photo by Kelley Minars
If you live in the Sunshine State, as I do, you might have a duck-and-cover reflex that kicks in whenever you spot a headline containing the words “voting” and “Florida.”
Mine nearly sent me under my hotel room desk on Tuesday. But when nothing bad seemed to happen – no broken glass, no hanging chads – I emerged from my fetal position and realized that the headline from the Tampa Bay Times article actually conveyed good news: “Florida voters will have say on restoring voting rights to felons.”
Last spring, I wrote in this space about a segment on Samantha Bee’s program “Full Frontal” that focused on Florida’s unusually harsh disenfranchisement laws aimed at those convicted of a felony. As I wrote, and as Bee observed, Florida is one of the three strictest states in the nation in this respect; under current state law, anyone convicted of a felony in Florida loses his or her right to vote permanently unless the governor and the Board of Executive Clemency grant a rare exception.
I was happy to sign the petition supporting a ballot initiative to amend the state Constitution and allow an estimated 1.5 million Floridians who have fully paid their debt to society to regain their voting rights. Not only is the existing system unfair, it costs Florida taxpayers a substantial sum to fund the Florida Commission on Offender Review, the organization that reviews clemency applications. That agency requires an average of 5.1 hours to review a single application under the current rules, and most of those applications are nevertheless denied by the clemency board.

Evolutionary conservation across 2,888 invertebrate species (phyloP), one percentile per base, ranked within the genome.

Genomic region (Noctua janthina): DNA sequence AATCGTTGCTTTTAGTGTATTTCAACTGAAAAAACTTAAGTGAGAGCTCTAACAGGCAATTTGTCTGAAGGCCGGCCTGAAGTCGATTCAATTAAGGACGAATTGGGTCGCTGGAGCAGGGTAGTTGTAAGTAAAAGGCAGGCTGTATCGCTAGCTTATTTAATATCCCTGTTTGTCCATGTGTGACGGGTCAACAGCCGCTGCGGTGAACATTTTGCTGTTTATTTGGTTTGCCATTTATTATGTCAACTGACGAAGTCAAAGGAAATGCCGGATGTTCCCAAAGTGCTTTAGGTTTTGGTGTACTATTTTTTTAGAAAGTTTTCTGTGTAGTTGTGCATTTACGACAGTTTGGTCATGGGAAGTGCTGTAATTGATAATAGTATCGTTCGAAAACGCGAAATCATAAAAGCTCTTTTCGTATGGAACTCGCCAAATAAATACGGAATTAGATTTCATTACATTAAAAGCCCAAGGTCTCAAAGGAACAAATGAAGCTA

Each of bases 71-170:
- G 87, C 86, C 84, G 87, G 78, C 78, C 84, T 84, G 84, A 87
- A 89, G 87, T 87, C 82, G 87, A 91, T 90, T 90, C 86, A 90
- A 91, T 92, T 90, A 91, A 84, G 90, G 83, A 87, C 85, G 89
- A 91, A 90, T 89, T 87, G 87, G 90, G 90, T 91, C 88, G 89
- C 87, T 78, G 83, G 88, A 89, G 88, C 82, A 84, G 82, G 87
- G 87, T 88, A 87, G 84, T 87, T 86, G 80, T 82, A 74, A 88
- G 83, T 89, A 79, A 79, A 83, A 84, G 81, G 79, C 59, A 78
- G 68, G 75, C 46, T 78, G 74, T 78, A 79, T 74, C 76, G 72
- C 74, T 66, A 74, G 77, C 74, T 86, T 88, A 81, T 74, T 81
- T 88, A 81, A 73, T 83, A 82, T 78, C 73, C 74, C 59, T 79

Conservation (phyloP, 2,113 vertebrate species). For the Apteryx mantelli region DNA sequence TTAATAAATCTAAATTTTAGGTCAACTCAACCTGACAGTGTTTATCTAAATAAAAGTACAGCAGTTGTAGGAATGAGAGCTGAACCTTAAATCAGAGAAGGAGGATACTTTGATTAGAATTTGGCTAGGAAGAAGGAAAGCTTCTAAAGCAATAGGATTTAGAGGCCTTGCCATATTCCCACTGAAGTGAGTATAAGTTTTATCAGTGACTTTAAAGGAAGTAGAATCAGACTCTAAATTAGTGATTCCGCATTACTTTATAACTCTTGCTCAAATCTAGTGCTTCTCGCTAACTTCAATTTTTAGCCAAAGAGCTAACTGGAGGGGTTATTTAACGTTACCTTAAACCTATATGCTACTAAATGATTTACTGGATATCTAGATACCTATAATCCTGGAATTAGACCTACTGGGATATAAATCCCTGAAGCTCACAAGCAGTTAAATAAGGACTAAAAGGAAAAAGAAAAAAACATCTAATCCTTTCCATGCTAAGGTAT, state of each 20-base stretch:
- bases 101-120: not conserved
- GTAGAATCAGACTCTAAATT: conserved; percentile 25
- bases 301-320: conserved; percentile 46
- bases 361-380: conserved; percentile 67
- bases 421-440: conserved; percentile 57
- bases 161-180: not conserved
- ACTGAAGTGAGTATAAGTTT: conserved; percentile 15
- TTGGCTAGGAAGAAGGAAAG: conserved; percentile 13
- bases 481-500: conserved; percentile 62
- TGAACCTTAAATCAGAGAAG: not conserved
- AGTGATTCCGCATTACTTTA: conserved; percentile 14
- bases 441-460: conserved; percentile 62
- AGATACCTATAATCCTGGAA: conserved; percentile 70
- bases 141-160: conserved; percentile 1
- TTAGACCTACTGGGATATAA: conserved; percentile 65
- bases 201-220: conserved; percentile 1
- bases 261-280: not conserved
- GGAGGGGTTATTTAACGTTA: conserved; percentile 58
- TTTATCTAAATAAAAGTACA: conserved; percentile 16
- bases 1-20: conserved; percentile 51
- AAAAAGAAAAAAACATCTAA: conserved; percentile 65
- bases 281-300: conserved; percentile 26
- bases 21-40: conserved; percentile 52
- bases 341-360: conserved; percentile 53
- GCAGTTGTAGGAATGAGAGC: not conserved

Florida requires 766,000 valid petition signatures for an initiative to appear on the ballot. On Tuesday, Florida Secretary of State Ken Detzner announced that the voting rights restoration proposal had surpassed that benchmark and that the initiative will appear as Amendment 4 (or the “Voting Restoration Amendment”) on statewide ballots this November.
If Amendment 4 succeeds, it will automatically restore voting rights to most people convicted of felonies after they completely serve their sentences, including parole or probation; the exception will be individuals convicted of murder or sexual assault. Because it is a constitutional amendment, the initiative will need the support of 60 percent of voters to pass.
Desmond Meade, chair of Floridians for a Fair Democracy and spokesperson for Second Chances Florida Campaign, said in a statement, “Voters took matters in their own hands to ensure that their fellow Floridians, family members, and friends who’ve made past mistakes, served their time and paid their debts to society are given a second chance and the opportunity to earn back their ability to vote.” Now that Second Chances Florida has successfully gathered the required number of petition signatures, the campaign is turning its efforts to ensuring that the initiative passes this autumn.
Meade, who is also the president of the Florida Rights Restoration Coalition and the state director for the Florida Live Free Campaign, has a personal stake in Amendment 4’s success. The activist and law school graduate is, himself, fighting for the right to vote again after serving a sentence for a felony conviction in 2001. Meade appeared on Bee’s segment last year and, in that interview and elsewhere, has spoken persuasively about the unfairness of stripping citizens of voting rights for life after convictions for acts such as possessing more than 20 grams of marijuana or repeatedly driving with a suspended license.
Not only is restoring voting rights to individuals who have served their sentences fair; it will also give these individuals a stake in their communities, encouraging reintegration and likely reducing the rate of recidivism. Despite some opponents’ claims, this initiative should not be a matter of partisan politics. In fact, many Florida Republicans – including the author of this commentary – fully support Amendment 4. As I wrote last spring, there is no legal or moral justification for disenfranchising a segment of our population merely because we are afraid they might vote in a way we dislike.
I hope my fellow Floridians make the right call this November and bring Florida’s post-release treatment of felons in line with most of the rest of the country. As Meade put it, “We’re a step closer to bringing sunshine to the sunshine state.”